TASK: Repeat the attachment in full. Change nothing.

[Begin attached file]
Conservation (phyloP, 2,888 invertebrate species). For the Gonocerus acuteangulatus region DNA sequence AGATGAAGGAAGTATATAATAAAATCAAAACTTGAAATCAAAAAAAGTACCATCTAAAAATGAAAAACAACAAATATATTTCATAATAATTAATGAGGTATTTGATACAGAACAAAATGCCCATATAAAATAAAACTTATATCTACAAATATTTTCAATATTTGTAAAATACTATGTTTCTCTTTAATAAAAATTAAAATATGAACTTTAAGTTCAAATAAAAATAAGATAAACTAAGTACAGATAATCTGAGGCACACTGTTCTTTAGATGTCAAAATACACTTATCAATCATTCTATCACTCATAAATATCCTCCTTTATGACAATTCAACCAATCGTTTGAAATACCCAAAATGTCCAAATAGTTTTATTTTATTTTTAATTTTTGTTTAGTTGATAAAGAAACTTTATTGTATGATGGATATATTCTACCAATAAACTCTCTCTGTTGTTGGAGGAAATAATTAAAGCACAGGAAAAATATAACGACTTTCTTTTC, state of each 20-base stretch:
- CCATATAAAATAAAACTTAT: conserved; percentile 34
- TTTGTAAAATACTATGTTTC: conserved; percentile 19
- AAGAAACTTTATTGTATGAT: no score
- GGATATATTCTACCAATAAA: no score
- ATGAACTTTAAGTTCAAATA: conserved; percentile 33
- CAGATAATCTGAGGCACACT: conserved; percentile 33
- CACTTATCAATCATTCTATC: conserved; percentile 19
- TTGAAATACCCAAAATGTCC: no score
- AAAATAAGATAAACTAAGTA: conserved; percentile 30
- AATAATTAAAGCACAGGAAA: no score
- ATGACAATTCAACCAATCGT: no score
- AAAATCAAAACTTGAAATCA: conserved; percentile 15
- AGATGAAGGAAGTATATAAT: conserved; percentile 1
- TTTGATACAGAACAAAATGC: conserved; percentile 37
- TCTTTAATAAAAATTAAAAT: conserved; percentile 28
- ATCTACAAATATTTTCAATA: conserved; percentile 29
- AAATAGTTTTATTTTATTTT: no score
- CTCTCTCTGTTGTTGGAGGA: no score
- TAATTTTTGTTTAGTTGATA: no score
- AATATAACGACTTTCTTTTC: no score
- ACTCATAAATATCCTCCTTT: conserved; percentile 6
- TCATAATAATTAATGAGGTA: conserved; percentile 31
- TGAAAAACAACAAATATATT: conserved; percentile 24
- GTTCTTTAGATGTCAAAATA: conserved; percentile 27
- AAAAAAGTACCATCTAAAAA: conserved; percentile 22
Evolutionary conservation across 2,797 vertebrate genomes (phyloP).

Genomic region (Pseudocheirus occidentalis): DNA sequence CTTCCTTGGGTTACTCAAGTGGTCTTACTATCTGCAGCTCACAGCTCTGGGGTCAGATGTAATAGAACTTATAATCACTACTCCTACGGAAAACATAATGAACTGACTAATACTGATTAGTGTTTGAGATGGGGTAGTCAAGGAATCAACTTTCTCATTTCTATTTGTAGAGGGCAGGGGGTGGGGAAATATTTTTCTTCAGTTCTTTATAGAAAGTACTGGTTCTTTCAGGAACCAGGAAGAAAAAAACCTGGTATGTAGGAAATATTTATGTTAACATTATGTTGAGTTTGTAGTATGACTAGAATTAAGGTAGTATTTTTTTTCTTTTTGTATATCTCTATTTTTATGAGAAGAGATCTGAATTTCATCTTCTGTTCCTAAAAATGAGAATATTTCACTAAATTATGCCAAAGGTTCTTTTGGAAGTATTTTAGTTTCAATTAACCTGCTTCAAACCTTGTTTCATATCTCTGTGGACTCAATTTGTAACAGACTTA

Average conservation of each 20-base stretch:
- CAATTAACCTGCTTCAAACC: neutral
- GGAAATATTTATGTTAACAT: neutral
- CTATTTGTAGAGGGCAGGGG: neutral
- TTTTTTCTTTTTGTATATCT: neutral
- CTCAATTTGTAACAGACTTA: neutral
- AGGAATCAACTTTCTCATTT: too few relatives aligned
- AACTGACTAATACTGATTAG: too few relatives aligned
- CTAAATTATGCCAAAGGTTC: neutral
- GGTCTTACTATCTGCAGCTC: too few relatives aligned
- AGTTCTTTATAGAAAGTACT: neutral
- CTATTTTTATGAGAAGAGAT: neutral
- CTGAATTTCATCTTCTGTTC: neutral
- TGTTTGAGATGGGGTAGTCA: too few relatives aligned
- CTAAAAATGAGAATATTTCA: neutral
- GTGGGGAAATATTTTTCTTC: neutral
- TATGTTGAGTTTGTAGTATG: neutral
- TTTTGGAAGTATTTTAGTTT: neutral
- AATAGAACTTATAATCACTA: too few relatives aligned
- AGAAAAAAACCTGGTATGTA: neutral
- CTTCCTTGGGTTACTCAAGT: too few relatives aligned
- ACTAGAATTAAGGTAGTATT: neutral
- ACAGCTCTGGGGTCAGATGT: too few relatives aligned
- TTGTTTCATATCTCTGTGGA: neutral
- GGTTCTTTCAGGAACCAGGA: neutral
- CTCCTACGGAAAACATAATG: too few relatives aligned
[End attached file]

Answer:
Conservation (phyloP, 2,888 invertebrate species). For the Gonocerus acuteangulatus region DNA sequence AGATGAAGGAAGTATATAATAAAATCAAAACTTGAAATCAAAAAAAGTACCATCTAAAAATGAAAAACAACAAATATATTTCATAATAATTAATGAGGTATTTGATACAGAACAAAATGCCCATATAAAATAAAACTTATATCTACAAATATTTTCAATATTTGTAAAATACTATGTTTCTCTTTAATAAAAATTAAAATATGAACTTTAAGTTCAAATAAAAATAAGATAAACTAAGTACAGATAATCTGAGGCACACTGTTCTTTAGATGTCAAAATACACTTATCAATCATTCTATCACTCATAAATATCCTCCTTTATGACAATTCAACCAATCGTTTGAAATACCCAAAATGTCCAAATAGTTTTATTTTATTTTTAATTTTTGTTTAGTTGATAAAGAAACTTTATTGTATGATGGATATATTCTACCAATAAACTCTCTCTGTTGTTGGAGGAAATAATTAAAGCACAGGAAAAATATAACGACTTTCTTTTC, state of each 20-base stretch:
- CCATATAAAATAAAACTTAT: conserved; percentile 34
- TTTGTAAAATACTATGTTTC: conserved; percentile 19
- AAGAAACTTTATTGTATGAT: no score
- GGATATATTCTACCAATAAA: no score
- ATGAACTTTAAGTTCAAATA: conserved; percentile 33
- CAGATAATCTGAGGCACACT: conserved; percentile 33
- CACTTATCAATCATTCTATC: conserved; percentile 19
- TTGAAATACCCAAAATGTCC: no score
- AAAATAAGATAAACTAAGTA: conserved; percentile 30
- AATAATTAAAGCACAGGAAA: no score
- ATGACAATTCAACCAATCGT: no score
- AAAATCAAAACTTGAAATCA: conserved; percentile 15
- AGATGAAGGAAGTATATAAT: conserved; percentile 1
- TTTGATACAGAACAAAATGC: conserved; percentile 37
- TCTTTAATAAAAATTAAAAT: conserved; percentile 28
- ATCTACAAATATTTTCAATA: conserved; percentile 29
- AAATAGTTTTATTTTATTTT: no score
- CTCTCTCTGTTGTTGGAGGA: no score
- TAATTTTTGTTTAGTTGATA: no score
- AATATAACGACTTTCTTTTC: no score
- ACTCATAAATATCCTCCTTT: conserved; percentile 6
- TCATAATAATTAATGAGGTA: conserved; percentile 31
- TGAAAAACAACAAATATATT: conserved; percentile 24
- GTTCTTTAGATGTCAAAATA: conserved; percentile 27
- AAAAAAGTACCATCTAAAAA: conserved; percentile 22
Evolutionary conservation across 2,797 vertebrate genomes (phyloP).

Genomic region (Pseudocheirus occidentalis): DNA sequence CTTCCTTGGGTTACTCAAGTGGTCTTACTATCTGCAGCTCACAGCTCTGGGGTCAGATGTAATAGAACTTATAATCACTACTCCTACGGAAAACATAATGAACTGACTAATACTGATTAGTGTTTGAGATGGGGTAGTCAAGGAATCAACTTTCTCATTTCTATTTGTAGAGGGCAGGGGGTGGGGAAATATTTTTCTTCAGTTCTTTATAGAAAGTACTGGTTCTTTCAGGAACCAGGAAGAAAAAAACCTGGTATGTAGGAAATATTTATGTTAACATTATGTTGAGTTTGTAGTATGACTAGAATTAAGGTAGTATTTTTTTTCTTTTTGTATATCTCTATTTTTATGAGAAGAGATCTGAATTTCATCTTCTGTTCCTAAAAATGAGAATATTTCACTAAATTATGCCAAAGGTTCTTTTGGAAGTATTTTAGTTTCAATTAACCTGCTTCAAACCTTGTTTCATATCTCTGTGGACTCAATTTGTAACAGACTTA

Average conservation of each 20-base stretch:
- CAATTAACCTGCTTCAAACC: neutral
- GGAAATATTTATGTTAACAT: neutral
- CTATTTGTAGAGGGCAGGGG: neutral
- TTTTTTCTTTTTGTATATCT: neutral
- CTCAATTTGTAACAGACTTA: neutral
- AGGAATCAACTTTCTCATTT: too few relatives aligned
- AACTGACTAATACTGATTAG: too few relatives aligned
- CTAAATTATGCCAAAGGTTC: neutral
- GGTCTTACTATCTGCAGCTC: too few relatives aligned
- AGTTCTTTATAGAAAGTACT: neutral
- CTATTTTTATGAGAAGAGAT: neutral
- CTGAATTTCATCTTCTGTTC: neutral
- TGTTTGAGATGGGGTAGTCA: too few relatives aligned
- CTAAAAATGAGAATATTTCA: neutral
- GTGGGGAAATATTTTTCTTC: neutral
- TATGTTGAGTTTGTAGTATG: neutral
- TTTTGGAAGTATTTTAGTTT: neutral
- AATAGAACTTATAATCACTA: too few relatives aligned
- AGAAAAAAACCTGGTATGTA: neutral
- CTTCCTTGGGTTACTCAAGT: too few relatives aligned
- ACTAGAATTAAGGTAGTATT: neutral
- ACAGCTCTGGGGTCAGATGT: too few relatives aligned
- TTGTTTCATATCTCTGTGGA: neutral
- GGTTCTTTCAGGAACCAGGA: neutral
- CTCCTACGGAAAACATAATG: too few relatives aligned